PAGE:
Thursday, August 19, 2010

Manless Moms Equal Fatherless Children

“I don’t need a man to be a mom” Jennifer Aniston proclaims on the cover of People. Aniston recently starred in a new comedy, The Switch, in which she plays “a single woman with a ticking biological clock who turns to a sperm donor to have a baby.” This movie, on the heels of The Kids Are All Right telling what happens down the road when the man’s seeds sprout and seek him out, may portend a new Hollywood genre, trendy reproduction.


In the old days, say the 1990’s, sex educators criticized movies because characters had wanton sex, never pausing to use “precautions” but never suffering the real life consequences that often appeared after nine months. Now there are babies without all the grunting and moaning. You can see how this might confuse adolescents in sex ed classes.

There’s some irony is all this single mom craze. Lorraine and I lost our babies because our men didn’t stand by us. Of course the acceptability of being a manless mom (unwed mother in old fashioned parlance) depends on who you are. If Jenn were a poor black woman or Mexican woman with an "anchor baby", calling attention to her desire to excise the dad from her child’s life would be met with an investigation from child welfare officials, once more proving the rich are different from us.

At age 41, sperm donation alone may not do the trick for Jenn so she may have to select another item from the Café Repro Tech menu. Adoption is always an option. It avoids nine months of indisposition and has a lot of PR possibilities. Little Louis is likely doing as much for Sandra Bullock as her Oscar and her split from Jesse James publicitywise.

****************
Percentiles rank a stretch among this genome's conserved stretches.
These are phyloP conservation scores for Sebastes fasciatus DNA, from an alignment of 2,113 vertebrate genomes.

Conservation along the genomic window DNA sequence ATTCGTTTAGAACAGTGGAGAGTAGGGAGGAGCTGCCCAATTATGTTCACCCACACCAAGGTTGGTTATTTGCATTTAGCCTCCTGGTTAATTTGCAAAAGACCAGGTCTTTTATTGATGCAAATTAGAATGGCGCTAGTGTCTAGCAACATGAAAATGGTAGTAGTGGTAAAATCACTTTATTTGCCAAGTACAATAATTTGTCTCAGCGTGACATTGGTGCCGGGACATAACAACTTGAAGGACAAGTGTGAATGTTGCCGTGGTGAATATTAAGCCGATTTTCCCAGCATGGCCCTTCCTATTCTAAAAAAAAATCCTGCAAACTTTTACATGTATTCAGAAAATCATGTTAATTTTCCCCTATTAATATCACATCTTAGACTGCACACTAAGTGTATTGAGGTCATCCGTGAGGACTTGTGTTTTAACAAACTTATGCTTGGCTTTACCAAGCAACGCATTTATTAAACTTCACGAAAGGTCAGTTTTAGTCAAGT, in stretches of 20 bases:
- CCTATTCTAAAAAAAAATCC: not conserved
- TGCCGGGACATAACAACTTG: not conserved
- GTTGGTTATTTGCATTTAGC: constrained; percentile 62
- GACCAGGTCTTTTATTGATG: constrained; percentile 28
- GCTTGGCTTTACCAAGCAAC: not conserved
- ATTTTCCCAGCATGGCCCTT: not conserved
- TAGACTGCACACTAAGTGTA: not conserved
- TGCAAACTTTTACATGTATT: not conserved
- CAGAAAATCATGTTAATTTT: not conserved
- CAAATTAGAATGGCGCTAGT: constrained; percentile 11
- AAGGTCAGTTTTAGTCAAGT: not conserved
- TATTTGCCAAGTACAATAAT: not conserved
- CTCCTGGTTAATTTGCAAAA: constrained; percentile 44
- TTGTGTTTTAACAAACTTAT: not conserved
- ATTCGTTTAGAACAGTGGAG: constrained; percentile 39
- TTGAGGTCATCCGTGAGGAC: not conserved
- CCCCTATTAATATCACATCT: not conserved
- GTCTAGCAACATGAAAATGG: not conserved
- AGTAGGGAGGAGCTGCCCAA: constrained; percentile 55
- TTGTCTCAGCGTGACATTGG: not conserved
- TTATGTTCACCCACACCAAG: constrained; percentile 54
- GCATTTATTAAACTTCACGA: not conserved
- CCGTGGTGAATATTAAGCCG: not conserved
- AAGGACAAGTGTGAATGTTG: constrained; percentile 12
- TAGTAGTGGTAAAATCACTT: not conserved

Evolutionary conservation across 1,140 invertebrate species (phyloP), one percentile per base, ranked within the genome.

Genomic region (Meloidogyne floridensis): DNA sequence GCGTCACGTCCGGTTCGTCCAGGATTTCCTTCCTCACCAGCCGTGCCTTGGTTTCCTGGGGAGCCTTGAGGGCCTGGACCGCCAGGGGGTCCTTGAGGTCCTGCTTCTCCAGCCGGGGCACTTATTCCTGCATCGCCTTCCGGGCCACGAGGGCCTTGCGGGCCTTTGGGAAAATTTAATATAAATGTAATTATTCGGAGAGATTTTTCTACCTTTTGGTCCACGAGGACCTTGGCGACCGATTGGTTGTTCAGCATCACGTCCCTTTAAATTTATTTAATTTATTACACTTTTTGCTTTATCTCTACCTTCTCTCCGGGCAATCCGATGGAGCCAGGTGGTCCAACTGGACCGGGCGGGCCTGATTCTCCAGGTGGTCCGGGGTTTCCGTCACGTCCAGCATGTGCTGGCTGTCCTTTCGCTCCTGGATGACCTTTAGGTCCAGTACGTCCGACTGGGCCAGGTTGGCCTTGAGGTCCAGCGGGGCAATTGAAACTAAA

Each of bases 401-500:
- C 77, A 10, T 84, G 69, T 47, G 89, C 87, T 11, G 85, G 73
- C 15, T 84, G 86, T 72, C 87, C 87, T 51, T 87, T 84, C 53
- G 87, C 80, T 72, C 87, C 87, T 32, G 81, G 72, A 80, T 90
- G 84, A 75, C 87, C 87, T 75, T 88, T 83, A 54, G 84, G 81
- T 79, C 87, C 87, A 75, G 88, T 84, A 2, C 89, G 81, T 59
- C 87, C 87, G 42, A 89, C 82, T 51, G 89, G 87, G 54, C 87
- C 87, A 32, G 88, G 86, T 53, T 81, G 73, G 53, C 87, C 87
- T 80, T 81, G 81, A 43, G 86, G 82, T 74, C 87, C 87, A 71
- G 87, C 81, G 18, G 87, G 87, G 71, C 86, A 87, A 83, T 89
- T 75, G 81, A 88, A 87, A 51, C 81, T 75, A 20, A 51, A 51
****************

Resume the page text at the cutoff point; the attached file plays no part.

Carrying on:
If Jennifer wants to experience the real mom thing, there’s always those Ivy Coated Eggs (presumably salmonella free) which would allow her to pre-select all the baby’s DNA.

And if these options lack appeal, there’s the combo, donated sperm and egg with a surrogate to do the dirty work. If fact, she might as well double the output and have twins, ala Mathew Broderick and Sarah Jessica Parker. If you’ve got the dough, have it your way at Cafe Repro Tech.

Lorraine here: Do we decry all this technology that creates babies without a two-sided cultural heritage? Yes, we do. "Daddy's Name Is Donor" may be a funny slogan on a t-shirt, but it is not amusing to the approximately estimated 30,000-60,000 children are born each year through sperm donation in the U.S.

The lead author, Elizabeth Marquardt, of the report from the Institute for American Values discussed in the previous blog, When Daddy's Name is Donor...  elicited a comment from her that is worth repeating here:
In the full report, we also write, on page 72, "Advocates who claim donor conception is no big deal, 'just like' adoption, also reveal their ignorance about fierce controversies in the field of adoption, historically and today. In the recent past, children were too readily separate from birth parents because the state decided that other, richer or more powerful couples were more suitable to be their parents. Today, there remain serious controversies over open adoption, the rights of adoptees to access their birth records, international and cross-racial adoption, pressures on birth mothers to relinquish children, adoption by gays, lesbians, and singles, and more."

In Table 1 of the report (the 138 page pdf of the report is available at Family Scholars.org) you'll find the full summary of the survey data which includes all the numbers for the adopted persons.